Shortly after Edmund’s death, June Michealsen, came to Papua New Guinea as our ladies retreat speaker. She told about attending a concert at the Arlington Theater where the conductor did not appear. After a long silence, the orchestra began to play without a conductor. He had died that week. “The audience gasped,” June told us. “We always came to concerts expecting music. We hadn’t planned on death,” she said.
I thought to myself, “That’s exactly how it feels. We’re all here–the four children and I, but where’s the conductor? Where’s our director, our decision maker?” We expected to celebrate the completion of the Nabak New Testament soon. We hadn’t planned on death. And my next thought was, “The conductor’s place is empty. His voice is silent. The music must be over. There won’t be any music from THIS orchestra again.”
Then the Holy Spirit gently reminded me of an incident that happened on May 5, 1989 exactly five years previous to Edmund’s funeral. The students at Ukarumpa High School, where my children attended, put on the drama “Fiddler on the Roof.” My oldest daughter, Dietlinde, played the part of the fiddler. After the superb performance we hurried to congratulate her. Another co-worker, Elaine, came up at the same time and said, “Why, Dietlinde, it’s amazing. I’ve known you all your life but I never knew you played the violin.”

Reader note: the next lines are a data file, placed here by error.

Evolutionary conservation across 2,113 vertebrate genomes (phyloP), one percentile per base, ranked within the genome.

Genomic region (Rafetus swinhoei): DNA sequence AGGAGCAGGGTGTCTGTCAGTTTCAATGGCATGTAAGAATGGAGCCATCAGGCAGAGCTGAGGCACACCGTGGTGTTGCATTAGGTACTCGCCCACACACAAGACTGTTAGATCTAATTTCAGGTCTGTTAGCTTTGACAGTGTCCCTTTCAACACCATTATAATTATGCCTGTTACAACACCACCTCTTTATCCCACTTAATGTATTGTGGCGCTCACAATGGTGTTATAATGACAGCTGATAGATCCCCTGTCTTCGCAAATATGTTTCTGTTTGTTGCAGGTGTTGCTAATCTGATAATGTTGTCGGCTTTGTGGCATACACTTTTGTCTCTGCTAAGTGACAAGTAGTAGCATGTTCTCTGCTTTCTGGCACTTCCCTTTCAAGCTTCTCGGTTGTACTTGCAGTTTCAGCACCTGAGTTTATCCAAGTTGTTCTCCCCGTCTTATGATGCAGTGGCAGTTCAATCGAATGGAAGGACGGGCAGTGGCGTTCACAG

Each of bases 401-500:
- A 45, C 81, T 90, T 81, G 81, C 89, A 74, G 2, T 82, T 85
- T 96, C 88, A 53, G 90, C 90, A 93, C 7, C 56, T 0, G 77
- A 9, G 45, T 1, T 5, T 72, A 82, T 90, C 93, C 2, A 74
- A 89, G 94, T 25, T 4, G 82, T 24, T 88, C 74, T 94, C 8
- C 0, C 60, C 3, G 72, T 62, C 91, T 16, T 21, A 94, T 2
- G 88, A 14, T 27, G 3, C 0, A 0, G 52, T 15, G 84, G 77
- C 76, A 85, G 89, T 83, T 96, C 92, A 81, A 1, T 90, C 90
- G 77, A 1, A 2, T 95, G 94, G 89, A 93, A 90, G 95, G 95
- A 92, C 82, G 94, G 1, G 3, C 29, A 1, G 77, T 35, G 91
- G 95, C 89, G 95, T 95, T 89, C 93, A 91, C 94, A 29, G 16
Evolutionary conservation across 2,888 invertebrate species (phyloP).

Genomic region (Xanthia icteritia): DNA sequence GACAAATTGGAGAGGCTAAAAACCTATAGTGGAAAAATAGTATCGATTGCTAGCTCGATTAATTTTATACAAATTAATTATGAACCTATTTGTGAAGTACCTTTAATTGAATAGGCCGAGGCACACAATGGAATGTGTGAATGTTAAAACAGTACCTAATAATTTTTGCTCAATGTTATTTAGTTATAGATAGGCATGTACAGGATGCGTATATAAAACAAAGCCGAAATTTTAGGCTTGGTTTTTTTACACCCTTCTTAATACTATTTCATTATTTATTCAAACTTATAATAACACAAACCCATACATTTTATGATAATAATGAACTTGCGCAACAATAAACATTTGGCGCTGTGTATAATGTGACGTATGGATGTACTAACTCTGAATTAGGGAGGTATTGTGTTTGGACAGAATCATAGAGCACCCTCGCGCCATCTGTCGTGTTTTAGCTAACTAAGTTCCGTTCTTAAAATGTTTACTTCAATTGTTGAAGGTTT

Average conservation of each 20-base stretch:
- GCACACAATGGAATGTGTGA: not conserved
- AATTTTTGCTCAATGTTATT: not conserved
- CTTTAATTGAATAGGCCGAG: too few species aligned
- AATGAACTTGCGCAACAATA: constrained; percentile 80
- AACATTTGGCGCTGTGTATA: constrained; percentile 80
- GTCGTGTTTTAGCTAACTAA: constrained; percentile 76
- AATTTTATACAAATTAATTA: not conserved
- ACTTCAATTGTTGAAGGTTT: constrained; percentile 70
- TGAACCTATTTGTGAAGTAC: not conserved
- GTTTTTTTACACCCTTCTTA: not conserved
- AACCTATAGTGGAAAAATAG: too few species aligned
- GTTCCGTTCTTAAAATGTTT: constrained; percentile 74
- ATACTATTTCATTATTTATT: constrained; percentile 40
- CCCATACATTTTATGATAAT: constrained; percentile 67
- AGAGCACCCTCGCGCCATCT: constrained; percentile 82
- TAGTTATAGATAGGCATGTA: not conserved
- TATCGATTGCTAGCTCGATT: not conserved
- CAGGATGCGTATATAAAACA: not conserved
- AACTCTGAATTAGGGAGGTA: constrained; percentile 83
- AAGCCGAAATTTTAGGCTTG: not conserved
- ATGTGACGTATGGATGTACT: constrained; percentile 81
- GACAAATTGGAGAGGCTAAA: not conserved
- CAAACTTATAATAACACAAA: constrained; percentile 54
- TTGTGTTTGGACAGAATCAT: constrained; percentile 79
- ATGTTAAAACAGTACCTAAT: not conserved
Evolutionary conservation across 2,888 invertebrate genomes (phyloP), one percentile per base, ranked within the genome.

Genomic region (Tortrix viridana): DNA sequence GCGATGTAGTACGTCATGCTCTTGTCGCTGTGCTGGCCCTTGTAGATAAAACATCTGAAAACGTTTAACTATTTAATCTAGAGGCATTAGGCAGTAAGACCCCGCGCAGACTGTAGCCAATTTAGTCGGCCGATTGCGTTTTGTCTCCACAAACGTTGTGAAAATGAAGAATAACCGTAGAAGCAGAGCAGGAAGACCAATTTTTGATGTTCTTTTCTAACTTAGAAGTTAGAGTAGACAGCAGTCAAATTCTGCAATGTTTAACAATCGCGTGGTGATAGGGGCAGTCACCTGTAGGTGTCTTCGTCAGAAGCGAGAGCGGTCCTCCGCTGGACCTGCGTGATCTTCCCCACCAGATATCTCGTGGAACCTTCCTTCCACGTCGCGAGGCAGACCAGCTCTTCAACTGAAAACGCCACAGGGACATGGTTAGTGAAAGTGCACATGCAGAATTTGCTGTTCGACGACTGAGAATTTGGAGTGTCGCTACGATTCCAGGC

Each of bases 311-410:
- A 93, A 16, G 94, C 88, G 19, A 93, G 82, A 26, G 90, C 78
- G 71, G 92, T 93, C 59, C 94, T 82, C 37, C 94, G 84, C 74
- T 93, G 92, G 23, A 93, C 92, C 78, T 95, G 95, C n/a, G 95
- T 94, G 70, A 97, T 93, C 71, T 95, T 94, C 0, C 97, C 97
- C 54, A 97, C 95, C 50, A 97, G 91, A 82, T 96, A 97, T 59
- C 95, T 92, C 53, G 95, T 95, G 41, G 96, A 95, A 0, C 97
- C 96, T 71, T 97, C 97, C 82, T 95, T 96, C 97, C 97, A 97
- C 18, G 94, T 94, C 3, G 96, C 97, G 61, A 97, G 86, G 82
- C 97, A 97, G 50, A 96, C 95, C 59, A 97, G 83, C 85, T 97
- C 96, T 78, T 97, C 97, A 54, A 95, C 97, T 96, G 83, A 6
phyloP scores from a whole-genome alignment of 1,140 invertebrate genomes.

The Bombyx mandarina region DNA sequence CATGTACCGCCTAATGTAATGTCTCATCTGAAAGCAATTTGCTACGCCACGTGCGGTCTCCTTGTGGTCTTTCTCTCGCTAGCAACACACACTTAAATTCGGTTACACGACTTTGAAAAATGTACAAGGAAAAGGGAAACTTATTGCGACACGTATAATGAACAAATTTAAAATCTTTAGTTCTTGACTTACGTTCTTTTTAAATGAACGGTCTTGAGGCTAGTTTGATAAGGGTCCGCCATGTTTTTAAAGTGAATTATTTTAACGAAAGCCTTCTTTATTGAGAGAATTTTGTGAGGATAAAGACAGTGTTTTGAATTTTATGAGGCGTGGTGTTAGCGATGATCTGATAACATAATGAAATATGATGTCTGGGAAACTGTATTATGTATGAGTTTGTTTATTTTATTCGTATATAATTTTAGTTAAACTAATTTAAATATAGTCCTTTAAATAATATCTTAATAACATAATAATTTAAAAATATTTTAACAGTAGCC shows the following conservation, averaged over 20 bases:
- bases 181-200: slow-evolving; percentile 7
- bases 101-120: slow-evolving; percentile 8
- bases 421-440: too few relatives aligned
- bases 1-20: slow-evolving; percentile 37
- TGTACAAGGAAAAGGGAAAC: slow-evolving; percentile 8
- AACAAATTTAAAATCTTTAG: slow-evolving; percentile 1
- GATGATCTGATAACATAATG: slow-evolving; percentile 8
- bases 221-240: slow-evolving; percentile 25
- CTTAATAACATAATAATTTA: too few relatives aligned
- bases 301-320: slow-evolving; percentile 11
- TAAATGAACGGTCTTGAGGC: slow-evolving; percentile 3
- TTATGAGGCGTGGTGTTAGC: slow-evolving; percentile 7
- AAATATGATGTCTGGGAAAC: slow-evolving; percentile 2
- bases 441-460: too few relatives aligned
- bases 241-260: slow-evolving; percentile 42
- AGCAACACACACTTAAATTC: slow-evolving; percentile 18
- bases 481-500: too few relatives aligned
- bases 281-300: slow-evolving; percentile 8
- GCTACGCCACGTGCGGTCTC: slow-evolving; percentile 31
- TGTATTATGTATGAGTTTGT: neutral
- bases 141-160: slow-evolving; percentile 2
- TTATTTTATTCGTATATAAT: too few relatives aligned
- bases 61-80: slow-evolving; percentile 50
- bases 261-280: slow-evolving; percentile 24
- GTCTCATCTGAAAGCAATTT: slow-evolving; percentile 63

Dietlinde, with a twinkle in her eye, pulled the violin out from behind her back and said, “Yes, it IS amazing considering the fact that this bow has no strings on it.” Elaine chuckled when she realized she’d been tricked.
Then Dietlinde said something I’ll never forget, “This is just a prop closet violin. The real musician is over there,” and she pointed to Bud Larsen in the orchestra.
In rehearsal time Dietlinde had spent hours copying Bud, the violinist. She watched the strokes of his bow and movements of his fingers. By opening night she looked like a violinist. Even her head tilted at just the right angle. But no matter how perfect her style, Dietlinde was not a violinist.
I needed the reminder that the music doesn’t come from me at all. Our Father is the Master musician, the great conductor, the music maker. I am only a prop closet violin. What God did for me, my family and among the Nabak people is all because of His grace. I am only a minor player. And what He does now and continues to do as the translation committee works on the Nabak Old Testament, the Nabak hymnbook and literacy projects is still His outrageous grace.
I have learned that giving God’s Word to a people group is something worth dying for. It is something worth living for. And I have learned that He did not fail me. And dear reader, I can say with full confidence that He won’t fail you either. Because of His outrageous grace there CAN be music again.Lord, may music and love flow out from our lives.
Equip us, by the presence of your Holy Spirit, for a powerful performance.